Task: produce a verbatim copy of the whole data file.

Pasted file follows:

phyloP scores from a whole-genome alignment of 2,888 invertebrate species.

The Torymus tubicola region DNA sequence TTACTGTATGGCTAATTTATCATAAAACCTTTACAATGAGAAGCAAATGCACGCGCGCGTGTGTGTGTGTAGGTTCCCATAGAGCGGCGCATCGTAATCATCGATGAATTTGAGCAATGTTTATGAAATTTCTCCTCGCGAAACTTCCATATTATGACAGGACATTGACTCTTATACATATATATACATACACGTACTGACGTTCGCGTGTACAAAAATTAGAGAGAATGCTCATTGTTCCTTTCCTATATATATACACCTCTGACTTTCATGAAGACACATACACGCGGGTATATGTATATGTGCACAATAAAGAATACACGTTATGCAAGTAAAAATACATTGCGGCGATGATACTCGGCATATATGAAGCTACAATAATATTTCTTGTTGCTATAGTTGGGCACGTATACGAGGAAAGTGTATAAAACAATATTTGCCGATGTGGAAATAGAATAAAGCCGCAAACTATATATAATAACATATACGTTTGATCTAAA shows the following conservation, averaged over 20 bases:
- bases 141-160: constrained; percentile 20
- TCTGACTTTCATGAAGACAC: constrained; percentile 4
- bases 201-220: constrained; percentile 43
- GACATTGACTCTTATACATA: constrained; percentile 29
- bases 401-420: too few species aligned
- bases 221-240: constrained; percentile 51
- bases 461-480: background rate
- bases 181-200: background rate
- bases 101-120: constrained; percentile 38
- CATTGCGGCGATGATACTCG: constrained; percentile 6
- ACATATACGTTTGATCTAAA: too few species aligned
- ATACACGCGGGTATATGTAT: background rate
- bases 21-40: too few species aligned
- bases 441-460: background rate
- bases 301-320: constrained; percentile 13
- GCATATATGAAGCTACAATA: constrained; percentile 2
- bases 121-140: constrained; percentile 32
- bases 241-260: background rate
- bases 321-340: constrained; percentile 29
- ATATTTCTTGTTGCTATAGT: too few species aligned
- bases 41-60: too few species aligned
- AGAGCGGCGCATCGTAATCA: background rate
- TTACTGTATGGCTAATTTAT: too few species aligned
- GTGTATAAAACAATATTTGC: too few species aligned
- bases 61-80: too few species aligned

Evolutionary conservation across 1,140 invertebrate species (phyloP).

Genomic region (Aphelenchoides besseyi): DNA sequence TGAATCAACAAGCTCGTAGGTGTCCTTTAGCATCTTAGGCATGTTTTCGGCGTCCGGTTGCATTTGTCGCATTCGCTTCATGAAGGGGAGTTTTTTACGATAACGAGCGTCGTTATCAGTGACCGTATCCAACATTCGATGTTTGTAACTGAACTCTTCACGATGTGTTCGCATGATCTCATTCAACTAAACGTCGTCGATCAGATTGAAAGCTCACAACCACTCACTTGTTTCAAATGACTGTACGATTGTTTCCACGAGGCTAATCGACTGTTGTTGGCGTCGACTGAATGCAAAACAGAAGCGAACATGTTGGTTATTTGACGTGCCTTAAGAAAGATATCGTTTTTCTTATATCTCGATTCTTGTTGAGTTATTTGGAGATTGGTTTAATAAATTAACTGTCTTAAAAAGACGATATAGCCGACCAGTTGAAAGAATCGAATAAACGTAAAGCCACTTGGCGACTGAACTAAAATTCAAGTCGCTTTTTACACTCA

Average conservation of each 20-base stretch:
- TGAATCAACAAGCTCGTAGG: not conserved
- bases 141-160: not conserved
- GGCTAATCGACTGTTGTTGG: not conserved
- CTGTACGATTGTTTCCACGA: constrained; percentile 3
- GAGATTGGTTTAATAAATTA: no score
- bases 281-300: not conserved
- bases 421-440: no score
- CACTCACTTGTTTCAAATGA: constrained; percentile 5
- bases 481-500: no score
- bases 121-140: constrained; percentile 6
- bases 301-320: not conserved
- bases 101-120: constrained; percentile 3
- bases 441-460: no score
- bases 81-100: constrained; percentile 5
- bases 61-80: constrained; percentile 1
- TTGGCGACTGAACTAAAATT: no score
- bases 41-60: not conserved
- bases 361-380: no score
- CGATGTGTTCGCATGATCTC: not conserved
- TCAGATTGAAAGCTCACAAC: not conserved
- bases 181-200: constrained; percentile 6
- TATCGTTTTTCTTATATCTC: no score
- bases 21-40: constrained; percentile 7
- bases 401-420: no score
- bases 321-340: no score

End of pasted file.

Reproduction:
phyloP scores from a whole-genome alignment of 2,888 invertebrate species.

The Torymus tubicola region DNA sequence TTACTGTATGGCTAATTTATCATAAAACCTTTACAATGAGAAGCAAATGCACGCGCGCGTGTGTGTGTGTAGGTTCCCATAGAGCGGCGCATCGTAATCATCGATGAATTTGAGCAATGTTTATGAAATTTCTCCTCGCGAAACTTCCATATTATGACAGGACATTGACTCTTATACATATATATACATACACGTACTGACGTTCGCGTGTACAAAAATTAGAGAGAATGCTCATTGTTCCTTTCCTATATATATACACCTCTGACTTTCATGAAGACACATACACGCGGGTATATGTATATGTGCACAATAAAGAATACACGTTATGCAAGTAAAAATACATTGCGGCGATGATACTCGGCATATATGAAGCTACAATAATATTTCTTGTTGCTATAGTTGGGCACGTATACGAGGAAAGTGTATAAAACAATATTTGCCGATGTGGAAATAGAATAAAGCCGCAAACTATATATAATAACATATACGTTTGATCTAAA shows the following conservation, averaged over 20 bases:
- bases 141-160: constrained; percentile 20
- TCTGACTTTCATGAAGACAC: constrained; percentile 4
- bases 201-220: constrained; percentile 43
- GACATTGACTCTTATACATA: constrained; percentile 29
- bases 401-420: too few species aligned
- bases 221-240: constrained; percentile 51
- bases 461-480: background rate
- bases 181-200: background rate
- bases 101-120: constrained; percentile 38
- CATTGCGGCGATGATACTCG: constrained; percentile 6
- ACATATACGTTTGATCTAAA: too few species aligned
- ATACACGCGGGTATATGTAT: background rate
- bases 21-40: too few species aligned
- bases 441-460: background rate
- bases 301-320: constrained; percentile 13
- GCATATATGAAGCTACAATA: constrained; percentile 2
- bases 121-140: constrained; percentile 32
- bases 241-260: background rate
- bases 321-340: constrained; percentile 29
- ATATTTCTTGTTGCTATAGT: too few species aligned
- bases 41-60: too few species aligned
- AGAGCGGCGCATCGTAATCA: background rate
- TTACTGTATGGCTAATTTAT: too few species aligned
- GTGTATAAAACAATATTTGC: too few species aligned
- bases 61-80: too few species aligned

Evolutionary conservation across 1,140 invertebrate species (phyloP).

Genomic region (Aphelenchoides besseyi): DNA sequence TGAATCAACAAGCTCGTAGGTGTCCTTTAGCATCTTAGGCATGTTTTCGGCGTCCGGTTGCATTTGTCGCATTCGCTTCATGAAGGGGAGTTTTTTACGATAACGAGCGTCGTTATCAGTGACCGTATCCAACATTCGATGTTTGTAACTGAACTCTTCACGATGTGTTCGCATGATCTCATTCAACTAAACGTCGTCGATCAGATTGAAAGCTCACAACCACTCACTTGTTTCAAATGACTGTACGATTGTTTCCACGAGGCTAATCGACTGTTGTTGGCGTCGACTGAATGCAAAACAGAAGCGAACATGTTGGTTATTTGACGTGCCTTAAGAAAGATATCGTTTTTCTTATATCTCGATTCTTGTTGAGTTATTTGGAGATTGGTTTAATAAATTAACTGTCTTAAAAAGACGATATAGCCGACCAGTTGAAAGAATCGAATAAACGTAAAGCCACTTGGCGACTGAACTAAAATTCAAGTCGCTTTTTACACTCA

Average conservation of each 20-base stretch:
- TGAATCAACAAGCTCGTAGG: not conserved
- bases 141-160: not conserved
- GGCTAATCGACTGTTGTTGG: not conserved
- CTGTACGATTGTTTCCACGA: constrained; percentile 3
- GAGATTGGTTTAATAAATTA: no score
- bases 281-300: not conserved
- bases 421-440: no score
- CACTCACTTGTTTCAAATGA: constrained; percentile 5
- bases 481-500: no score
- bases 121-140: constrained; percentile 6
- bases 301-320: not conserved
- bases 101-120: constrained; percentile 3
- bases 441-460: no score
- bases 81-100: constrained; percentile 5
- bases 61-80: constrained; percentile 1
- TTGGCGACTGAACTAAAATT: no score
- bases 41-60: not conserved
- bases 361-380: no score
- CGATGTGTTCGCATGATCTC: not conserved
- TCAGATTGAAAGCTCACAAC: not conserved
- bases 181-200: constrained; percentile 6
- TATCGTTTTTCTTATATCTC: no score
- bases 21-40: constrained; percentile 7
- bases 401-420: no score
- bases 321-340: no score